[The idea for this article came from a post of my blog No Rules Required]
The rule of three is used in many things, from film and literature to comedy and religion yet is something that I had never really consider before when designing levels and game mechanics. It wasn’t until I was reminded of the rule at a workshop on how to do successful presentations that I even considered its uses in games design and consequently ended up fascinated with the number and the constraints it gave me when designing challenges, tasks and pacing in my games.
I have recently been working on an iPhone title where the player controls aspects of the environment to create a safe path for a character to reach his goal. Now although the idea itself and the mechanic had proven to be fun and entertaining I hadn’t really thought about it as a structured game yet and with this simple idea plaguing my mind I decided to use the rule of three to structure the game on various different levels. The first structural problem I tackled was that of the levels themselves, I wanted to create an experience that was humorous, fun and bite-sized so players could easily pick it up, have a go at a challenge then put it down again, ideal for people on the move.
So I set about playing with the rule of three and placing constraints on the game. I structured each level into three parts as follows:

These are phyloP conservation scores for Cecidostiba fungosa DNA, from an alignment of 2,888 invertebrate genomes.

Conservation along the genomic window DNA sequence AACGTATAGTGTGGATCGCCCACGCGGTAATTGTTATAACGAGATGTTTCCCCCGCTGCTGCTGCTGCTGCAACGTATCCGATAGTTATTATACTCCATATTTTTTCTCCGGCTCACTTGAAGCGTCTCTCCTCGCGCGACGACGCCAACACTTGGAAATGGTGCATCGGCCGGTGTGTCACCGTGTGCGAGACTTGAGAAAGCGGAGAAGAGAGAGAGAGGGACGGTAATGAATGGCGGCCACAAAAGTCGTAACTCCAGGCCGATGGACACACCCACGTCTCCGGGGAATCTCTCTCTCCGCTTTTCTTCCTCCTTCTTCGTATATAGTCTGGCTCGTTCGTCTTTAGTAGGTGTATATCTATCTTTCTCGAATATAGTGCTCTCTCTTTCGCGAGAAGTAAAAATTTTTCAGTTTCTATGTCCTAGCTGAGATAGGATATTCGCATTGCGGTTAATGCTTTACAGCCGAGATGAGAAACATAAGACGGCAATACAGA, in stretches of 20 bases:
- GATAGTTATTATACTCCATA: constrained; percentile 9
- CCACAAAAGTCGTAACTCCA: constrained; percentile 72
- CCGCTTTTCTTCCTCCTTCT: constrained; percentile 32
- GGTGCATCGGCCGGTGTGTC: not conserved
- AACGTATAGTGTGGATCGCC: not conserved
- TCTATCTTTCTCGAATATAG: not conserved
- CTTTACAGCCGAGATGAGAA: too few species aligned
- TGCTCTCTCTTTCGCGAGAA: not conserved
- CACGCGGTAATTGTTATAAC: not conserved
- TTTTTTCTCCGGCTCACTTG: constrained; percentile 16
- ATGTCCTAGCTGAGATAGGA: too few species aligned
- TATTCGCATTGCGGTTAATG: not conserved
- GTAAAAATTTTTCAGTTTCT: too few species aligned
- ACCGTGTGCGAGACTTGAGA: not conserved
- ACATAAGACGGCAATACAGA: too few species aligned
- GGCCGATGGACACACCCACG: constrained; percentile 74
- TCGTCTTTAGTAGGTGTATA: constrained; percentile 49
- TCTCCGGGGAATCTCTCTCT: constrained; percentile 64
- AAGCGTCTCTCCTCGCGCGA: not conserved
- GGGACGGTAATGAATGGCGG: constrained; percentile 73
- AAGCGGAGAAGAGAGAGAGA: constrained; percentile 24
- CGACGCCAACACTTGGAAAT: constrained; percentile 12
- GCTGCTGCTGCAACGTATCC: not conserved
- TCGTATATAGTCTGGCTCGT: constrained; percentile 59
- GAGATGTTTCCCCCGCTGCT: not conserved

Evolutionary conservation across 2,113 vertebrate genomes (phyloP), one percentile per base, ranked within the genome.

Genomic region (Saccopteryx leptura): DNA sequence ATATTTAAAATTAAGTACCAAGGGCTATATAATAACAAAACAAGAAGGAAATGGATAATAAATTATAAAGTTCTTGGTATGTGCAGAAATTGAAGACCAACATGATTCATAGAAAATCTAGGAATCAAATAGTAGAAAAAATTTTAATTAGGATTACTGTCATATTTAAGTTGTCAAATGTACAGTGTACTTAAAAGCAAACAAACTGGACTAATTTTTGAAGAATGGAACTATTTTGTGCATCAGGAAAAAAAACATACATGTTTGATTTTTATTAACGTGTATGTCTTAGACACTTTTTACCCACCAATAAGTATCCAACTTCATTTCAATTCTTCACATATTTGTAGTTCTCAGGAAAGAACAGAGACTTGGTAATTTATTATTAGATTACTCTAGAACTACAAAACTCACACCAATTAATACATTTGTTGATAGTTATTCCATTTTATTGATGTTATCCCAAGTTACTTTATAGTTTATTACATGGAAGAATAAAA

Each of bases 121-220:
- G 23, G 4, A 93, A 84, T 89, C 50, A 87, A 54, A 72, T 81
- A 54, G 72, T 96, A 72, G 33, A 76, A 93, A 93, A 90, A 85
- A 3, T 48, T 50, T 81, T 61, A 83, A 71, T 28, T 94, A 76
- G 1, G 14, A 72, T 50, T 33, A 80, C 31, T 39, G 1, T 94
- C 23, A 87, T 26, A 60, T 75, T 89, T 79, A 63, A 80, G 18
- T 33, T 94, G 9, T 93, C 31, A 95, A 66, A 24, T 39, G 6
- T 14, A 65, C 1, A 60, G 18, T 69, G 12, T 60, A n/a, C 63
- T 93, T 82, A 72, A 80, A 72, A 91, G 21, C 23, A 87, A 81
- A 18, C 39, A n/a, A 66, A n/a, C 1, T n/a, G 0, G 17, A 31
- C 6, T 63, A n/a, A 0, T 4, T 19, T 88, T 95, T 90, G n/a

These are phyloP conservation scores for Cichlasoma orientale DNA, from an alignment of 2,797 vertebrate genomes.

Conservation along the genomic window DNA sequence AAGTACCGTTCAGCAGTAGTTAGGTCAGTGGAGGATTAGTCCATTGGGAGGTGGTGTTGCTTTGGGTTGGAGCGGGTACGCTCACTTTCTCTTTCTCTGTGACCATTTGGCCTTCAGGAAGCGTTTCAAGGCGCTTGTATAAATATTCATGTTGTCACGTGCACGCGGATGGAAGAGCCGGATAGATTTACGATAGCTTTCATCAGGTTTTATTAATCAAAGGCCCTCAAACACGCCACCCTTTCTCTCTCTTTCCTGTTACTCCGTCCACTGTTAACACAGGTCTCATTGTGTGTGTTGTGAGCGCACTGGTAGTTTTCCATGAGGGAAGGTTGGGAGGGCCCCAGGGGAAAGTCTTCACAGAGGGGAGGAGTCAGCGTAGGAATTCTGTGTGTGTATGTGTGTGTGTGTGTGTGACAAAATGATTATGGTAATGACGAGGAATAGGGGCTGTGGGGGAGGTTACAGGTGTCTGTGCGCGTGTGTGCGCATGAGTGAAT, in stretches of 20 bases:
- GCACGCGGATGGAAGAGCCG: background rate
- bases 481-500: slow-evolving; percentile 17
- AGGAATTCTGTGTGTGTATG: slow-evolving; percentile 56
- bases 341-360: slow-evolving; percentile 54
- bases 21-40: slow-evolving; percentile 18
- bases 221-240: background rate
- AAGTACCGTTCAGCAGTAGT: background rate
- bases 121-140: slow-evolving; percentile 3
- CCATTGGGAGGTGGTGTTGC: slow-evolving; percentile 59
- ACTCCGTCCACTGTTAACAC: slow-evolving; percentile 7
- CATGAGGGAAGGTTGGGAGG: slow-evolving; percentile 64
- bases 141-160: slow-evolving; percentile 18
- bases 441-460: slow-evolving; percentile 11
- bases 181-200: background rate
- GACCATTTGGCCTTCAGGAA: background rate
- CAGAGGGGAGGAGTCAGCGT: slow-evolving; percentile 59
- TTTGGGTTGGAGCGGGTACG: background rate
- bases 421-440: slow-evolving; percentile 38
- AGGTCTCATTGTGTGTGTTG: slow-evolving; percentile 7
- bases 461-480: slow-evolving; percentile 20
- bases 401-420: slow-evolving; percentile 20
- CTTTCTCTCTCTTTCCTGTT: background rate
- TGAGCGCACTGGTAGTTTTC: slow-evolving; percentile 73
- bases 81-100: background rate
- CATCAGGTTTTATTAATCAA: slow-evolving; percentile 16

Now that the level structure was in place I could focus on the puzzles and decided to also structure those with the rule of three in mind. They would need the following:
So using the rule of three I had come up with a clear and constrained level structure and puzzle structure to aid me when designing my game. I found that these constraints helped me be more creative in the designs I have come up with so far as they never allow me to stray off the path. Hopefully this will allow for a more thought out game that is still enriched with creativeness and is still fun. But I couldn’t stop there; because once I had started I thought of all the other game elements that I could create around this simple rule. The first that came into my mind after the initial game play was that of logistical games design. How was I going to keep my customers playing my game? It is here that I thought of collectibles and using the rule of three broke it down into three simple actions that could be used and why they would be used. They are as follows:
Okay so the last idea was relatively loose on the rule of three but still the principle is the same. Using three rules allows us as designers to structure our ideas into separate bundles, such as the way the game is presented. We don’t want to over complicate the menu system and risk losing the player before they even try the levels. So we can structure them simply with:
I even used the theory when designing the main character and based him on three simple shapes, a square, an oval and a circle. It simply stops me over complicating things and going overboard when coming up with ideas. Keeping things simple will always allow for cleaner design and the rule of three allows for this as designers and allows players to understand the game and its ideas easier. There will always be exceptions to the rule of course but as a design constraint it’s a mighty fine one and will give you a challenge. Why not give it ago yourself? I’m finding it quite inspirational making a puzzle game and wonder how it could be used in other genres.